During every holiday season, business and investment news seems to revolve around retail sales figures. To get the scoop on where sales are heading, journalists probe securities analysts, economists, customers, and industry insiders to collect valuable insights on store traffic, sales conversions, volumes, and pricing. From this, they draw broad inferences about the health of individual companies, industries, and, indeed, the overall economy — without ever talking about earnings, cash flow, or rates of return on capital.
Are sales-growth trends really this informative? How important is sales growth to the creation of shareholder value? Does this apply to other industries outside retail?
As we enter 2012, many companies are preparing, scrutinizing, and approving their strategic plans and operating budgets. They must decide how much emphasis to place on current-year earnings or returns versus giving up some return to fund both capitalized and expensed investment opportunities. These investments may drive growth over the next few years, but are they worth sacrificing returns now?
To provide insights on this growth-versus-return trade-off, we studied the 500 largest U.S. nonfinancial companies with full data for the period starting in 2006 and ending in the middle of 2011.
Let’s look at a basic premise of corporate finance theory: value is created when an investment earns a return that’s more than the weighted average cost of the debt and equity capital used to finance the investment. So perhaps it’s no surprise that when we split companies into high, medium, and low groups based on their level of return on capital, the companies with higher returns on capital delivered higher total shareholder return (TSR), in the form of dividends plus share-price appreciation.
The median cumulative TSRs over the five-and-a-half-year period for the high, medium, and low return on capital groups were 60%, 54%, and 38%, respectively. That represents a difference of 22% from the high group to the low group in favor of those with higher returns on capital.
This happens because investments in a high-return company are typically more efficient and deliver more profit per dollar of investment — a measure that’s highly valued by shareholders. Within companies, this principle should direct executives to invest more in their businesses with high returns on capital.
How important is sales growth in explaining differences in TSR? Very important. The median TSRs of the high, medium, and low sales-growth companies were 74%, 52%, and 28%, respectively. That’s a 46% difference between the high and low groups, revealing that sales growth is a larger differentiator of TSR than return on capital. Despite all the focus on measures of profit and return, delivering good old-fashioned sales growth is a very important driver of value.
How do sales growth and return on capital interact and influence share-price performance? To test this, we examined companies based on both growth and returns simultaneously. As expected, the best TSRs came from companies in the top bracket on both growth and return, and the worst TSRs came from companies low on both.
The key strategic decisions faced by many companies involve trade-offs between growth and return. Many lower-return companies should cut back on growth investments, at least for a time, while they improve their rate of return.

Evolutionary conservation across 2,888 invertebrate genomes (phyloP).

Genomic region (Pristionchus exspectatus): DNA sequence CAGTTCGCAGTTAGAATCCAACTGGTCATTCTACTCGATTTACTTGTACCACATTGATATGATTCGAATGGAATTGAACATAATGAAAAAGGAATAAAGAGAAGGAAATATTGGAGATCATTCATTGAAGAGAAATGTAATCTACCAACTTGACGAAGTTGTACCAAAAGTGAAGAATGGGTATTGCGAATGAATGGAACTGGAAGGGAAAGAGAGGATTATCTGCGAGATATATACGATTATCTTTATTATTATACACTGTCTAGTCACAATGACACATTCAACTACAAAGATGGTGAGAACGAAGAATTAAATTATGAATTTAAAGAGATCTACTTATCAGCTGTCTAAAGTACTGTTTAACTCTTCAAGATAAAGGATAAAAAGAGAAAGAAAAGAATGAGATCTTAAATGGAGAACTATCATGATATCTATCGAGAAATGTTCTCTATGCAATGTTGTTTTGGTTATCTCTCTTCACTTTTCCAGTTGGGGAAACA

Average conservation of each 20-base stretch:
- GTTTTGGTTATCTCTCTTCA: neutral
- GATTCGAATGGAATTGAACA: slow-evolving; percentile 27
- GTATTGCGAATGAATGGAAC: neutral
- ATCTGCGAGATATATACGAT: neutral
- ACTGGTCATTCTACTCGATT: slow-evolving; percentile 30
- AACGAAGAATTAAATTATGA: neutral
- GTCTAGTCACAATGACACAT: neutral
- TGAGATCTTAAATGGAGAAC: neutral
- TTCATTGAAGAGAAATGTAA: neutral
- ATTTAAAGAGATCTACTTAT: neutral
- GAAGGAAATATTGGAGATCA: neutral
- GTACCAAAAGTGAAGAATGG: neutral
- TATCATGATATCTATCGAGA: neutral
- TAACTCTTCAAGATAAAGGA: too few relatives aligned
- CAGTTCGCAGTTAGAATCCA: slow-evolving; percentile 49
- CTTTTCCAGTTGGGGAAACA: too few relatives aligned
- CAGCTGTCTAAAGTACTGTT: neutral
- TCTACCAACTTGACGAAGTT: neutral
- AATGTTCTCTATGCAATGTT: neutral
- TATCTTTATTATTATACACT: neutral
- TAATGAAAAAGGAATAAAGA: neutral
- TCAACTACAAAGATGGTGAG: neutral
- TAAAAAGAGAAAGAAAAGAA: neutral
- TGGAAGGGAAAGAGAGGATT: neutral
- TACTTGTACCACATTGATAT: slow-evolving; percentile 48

In particular, when returns are below the cost of capital, growth may not add much value at all. This is true even if earnings per share rises, as the low-return investments may cause the P/E ratio to fall, offsetting the EPS improvement. Returns might need to be improved simply to “earn the right to grow” in the eyes of investors.
On the other hand, many very high-return companies should consider investing more aggressively in growth opportunities despite the resulting drag on returns. A good case example is Oracle. During the first half of the last decade, Oracle’s return on capital hovered at lofty levels — between 33% and 36% — while growth averaged only 3%.
During this period, Oracle’s TSR underperformed the Nasdaq. During the second half of the decade, Oracle invested heavily, acquiring PeopleSoft, BEA Systems, Siebel, and Hyperion. Growth surged to an average of 18%, while return on capital collapsed to the 15% to 25% range. The company’s investment in growth delighted investors, and its TSR outpaced the Nasdaq by 73%.
Sales growth has been an important driver of shareholder value during the difficult times we have endured since 2006 and is likely to be even more important as the economic cycle plays out and the U.S. economy improves going forward.
In recent years, far too many companies seemed to overly stress near-term profit and cash flow rather than investing in the business. To be sure, current 2011 estimated earnings before interest, taxes, depreciation, and amortization (EBITDA) for the S&P 500 is 22% above the level achieved in 2007. For many companies, the EBITDA increase may be coming at the expense of underinvestment in longer-term growth, and they may be ill-prepared as the economy comes back.
Growth investments need to earn an adequate return. But is now the time to spend more on research and development, advertising, capital expenditures, or acquisitions to fuel future growth? Are investments in staff required to be able to handle enhanced growth investments? If you wait until the economic cycle has peaked, it may be too late: the investments could come on board just in time for the next downturn.
For many companies, now may be the time for a call to action on investing in growth. As we enter 2012, executives face an important opportunity to pursue strategic priorities that drive a better balance between top-line growth and return on capital.
Gregory V. Milano, a regular CFO columnist, is the co-founder and chief executive officer of Fortuna Advisors LLC, a value-based strategic advisory firm.